As the only listed pipe manufacturer in the country, Crown Asia Chemicals has a lot of leverage as it pursues dominance in the local market.
The recent manufacturing boom—towering condominiums, rise of public-private partnership projects, and the surge of investors—gives the company the hope that it is on track to local dominance.
“More buildings mean more wires and more wires mean more pipes. As the construction industry grows, it will use more of our pipes,” Tita Villanueva, vice president of Crown Asia Chemicals said in the July issue of Forbes Philippines.
In 1990, with his background in plastic manufacturing, Eugene Lee Villanueva (Tita’s) built Crown Asia Chemicals with one machine and 22 employees. As a former marketing executive of D&L Industries, a plastic manufacturing company, Villanueva had the technical knowhow in the industry. However, he needed a financial arm.
He invited Nicasio Perez, his wife’s brother as treasurer. Together with Walter Villanueva, the two families kickstarted the production and sale of PVC (Polyvinyl chloride compound), the third most-widely produced synthetic in the world, to fill the need in local manufacturing.
It only took less than a decade for the company to diversify to other products, as it started to manufacture different pipes for electrical, sanitary, and telecommunication applications to name a few, leveraging on its PVC production.
Today, these two products are the biggest profit makers of the company. PVC compounds make up 63% of the company’s sales while pipes account for 37%.
Since its inception, it has also introduced different types of pipes with its latest offering PPR (polypropylene random) showing promise in the market. The pipe has become a popular alternative to galvanized iron (GI) for homes and buildings with its capacity to withstand strong water pressure and differing temperatures.
“The PPR market is huge. It’s like the entire universe. Buildings built 30 years ago used GI pipes. They would have to be replaced,” Eugene said.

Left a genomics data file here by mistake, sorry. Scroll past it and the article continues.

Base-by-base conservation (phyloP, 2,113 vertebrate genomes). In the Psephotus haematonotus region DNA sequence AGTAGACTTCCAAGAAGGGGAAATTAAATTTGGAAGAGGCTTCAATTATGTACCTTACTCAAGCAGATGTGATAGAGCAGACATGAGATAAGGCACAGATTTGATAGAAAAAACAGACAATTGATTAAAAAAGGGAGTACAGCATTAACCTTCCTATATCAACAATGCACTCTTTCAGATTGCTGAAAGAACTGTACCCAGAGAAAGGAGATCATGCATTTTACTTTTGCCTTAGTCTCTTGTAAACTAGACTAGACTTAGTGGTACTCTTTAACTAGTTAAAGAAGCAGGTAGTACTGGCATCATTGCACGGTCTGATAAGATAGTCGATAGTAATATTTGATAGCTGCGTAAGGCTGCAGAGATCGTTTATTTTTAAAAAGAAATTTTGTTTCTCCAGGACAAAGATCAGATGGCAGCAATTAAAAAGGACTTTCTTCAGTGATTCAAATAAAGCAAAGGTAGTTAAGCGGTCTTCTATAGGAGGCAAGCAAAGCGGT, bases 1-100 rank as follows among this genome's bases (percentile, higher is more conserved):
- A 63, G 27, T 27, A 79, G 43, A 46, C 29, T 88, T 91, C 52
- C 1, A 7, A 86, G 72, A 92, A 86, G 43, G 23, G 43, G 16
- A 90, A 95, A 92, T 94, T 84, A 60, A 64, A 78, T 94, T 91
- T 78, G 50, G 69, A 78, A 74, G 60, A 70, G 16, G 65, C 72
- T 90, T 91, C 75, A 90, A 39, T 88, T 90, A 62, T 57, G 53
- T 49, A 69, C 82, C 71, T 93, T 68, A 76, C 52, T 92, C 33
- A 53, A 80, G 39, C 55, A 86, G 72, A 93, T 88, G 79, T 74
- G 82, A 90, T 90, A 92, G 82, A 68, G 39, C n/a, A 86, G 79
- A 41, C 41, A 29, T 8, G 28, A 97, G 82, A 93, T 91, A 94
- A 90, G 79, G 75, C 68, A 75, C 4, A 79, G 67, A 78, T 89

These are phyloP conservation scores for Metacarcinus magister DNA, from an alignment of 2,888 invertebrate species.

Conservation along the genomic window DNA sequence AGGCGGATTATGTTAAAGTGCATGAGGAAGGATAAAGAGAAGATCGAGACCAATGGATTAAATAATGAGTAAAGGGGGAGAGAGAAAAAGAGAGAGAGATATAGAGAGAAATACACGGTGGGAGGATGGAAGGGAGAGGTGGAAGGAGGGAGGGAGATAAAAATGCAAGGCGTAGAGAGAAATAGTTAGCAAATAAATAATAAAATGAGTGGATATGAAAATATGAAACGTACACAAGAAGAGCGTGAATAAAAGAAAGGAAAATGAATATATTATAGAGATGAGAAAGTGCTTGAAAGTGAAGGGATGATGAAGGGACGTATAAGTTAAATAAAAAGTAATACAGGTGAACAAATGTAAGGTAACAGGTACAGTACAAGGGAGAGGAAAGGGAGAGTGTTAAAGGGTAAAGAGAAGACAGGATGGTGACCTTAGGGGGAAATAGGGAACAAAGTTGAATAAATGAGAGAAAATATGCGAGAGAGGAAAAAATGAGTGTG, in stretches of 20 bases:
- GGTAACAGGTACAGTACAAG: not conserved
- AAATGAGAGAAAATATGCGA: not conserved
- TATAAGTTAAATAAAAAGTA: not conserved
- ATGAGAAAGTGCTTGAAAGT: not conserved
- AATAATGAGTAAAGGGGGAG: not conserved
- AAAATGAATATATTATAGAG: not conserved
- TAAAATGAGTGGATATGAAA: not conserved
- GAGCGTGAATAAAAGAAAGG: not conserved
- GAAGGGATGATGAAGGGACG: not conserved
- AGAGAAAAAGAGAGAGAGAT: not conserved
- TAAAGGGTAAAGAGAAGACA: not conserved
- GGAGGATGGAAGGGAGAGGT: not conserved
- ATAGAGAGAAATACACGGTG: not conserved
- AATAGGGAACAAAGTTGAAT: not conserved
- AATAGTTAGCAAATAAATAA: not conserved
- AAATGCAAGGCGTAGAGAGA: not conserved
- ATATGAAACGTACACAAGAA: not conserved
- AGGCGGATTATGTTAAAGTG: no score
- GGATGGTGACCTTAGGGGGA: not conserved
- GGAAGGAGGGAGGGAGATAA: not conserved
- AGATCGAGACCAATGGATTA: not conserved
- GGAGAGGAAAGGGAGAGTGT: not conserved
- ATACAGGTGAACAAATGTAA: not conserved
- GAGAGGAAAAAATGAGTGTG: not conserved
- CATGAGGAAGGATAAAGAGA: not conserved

“This is an opportunity for us to take the lead in this promising market since we’re the only one with our own production. We have been manufacturing since 1997. It’s a good time. We’re stable but we need to grow,” Walter added.
The company seems to be on track to this goal after posting consistent gains in the Philippine Stock Exchange since going public in 2015. Its net profit in the first quarter of 2016 alone jumped by 87.2% to P32.2 million ($679.72 million) from the same period in 2015.
The surge, ongoing since last year, has been mostly driven by the introduction of PPR and HDPE (high-density polyethylene) pipes in the market.
Unlike its competitors who still imports its products, Crown Asia banks on its ability to readily deliver market needs on cue. The company’s new plant in Bulacan is yet to reach its full operating capacity, which is only at 25% as of writing. It hopes to increase that number by 80% by end-2018 as the factory can produce 4,800 tons of PPR pipes and 4,500 tons of HDPE pipes.
“Listing the company forced us to do good governance and be conscientious of the way we do things. And that’s part of our IPO (initial public offering). To lead a professionally run company that we can leave to them,” Walter added.
Earlier this month, Moody’s Analytics forecasted a strong year for the local manufacturing sector with the strong performance of the domestic economy. With such positive sentiment, it looks Crown Asia will remain as a reliable arm of different industry projects in the pipeline.
“I’m sure we’ll be one of the dominant players. Because we know what we’re doing. We know our market and we know where we want to go,” Walter said.
Elyssa Christine Lopez is Entrepreneur.com.ph's staff writer. Follow her on Twitter@elyssalopz.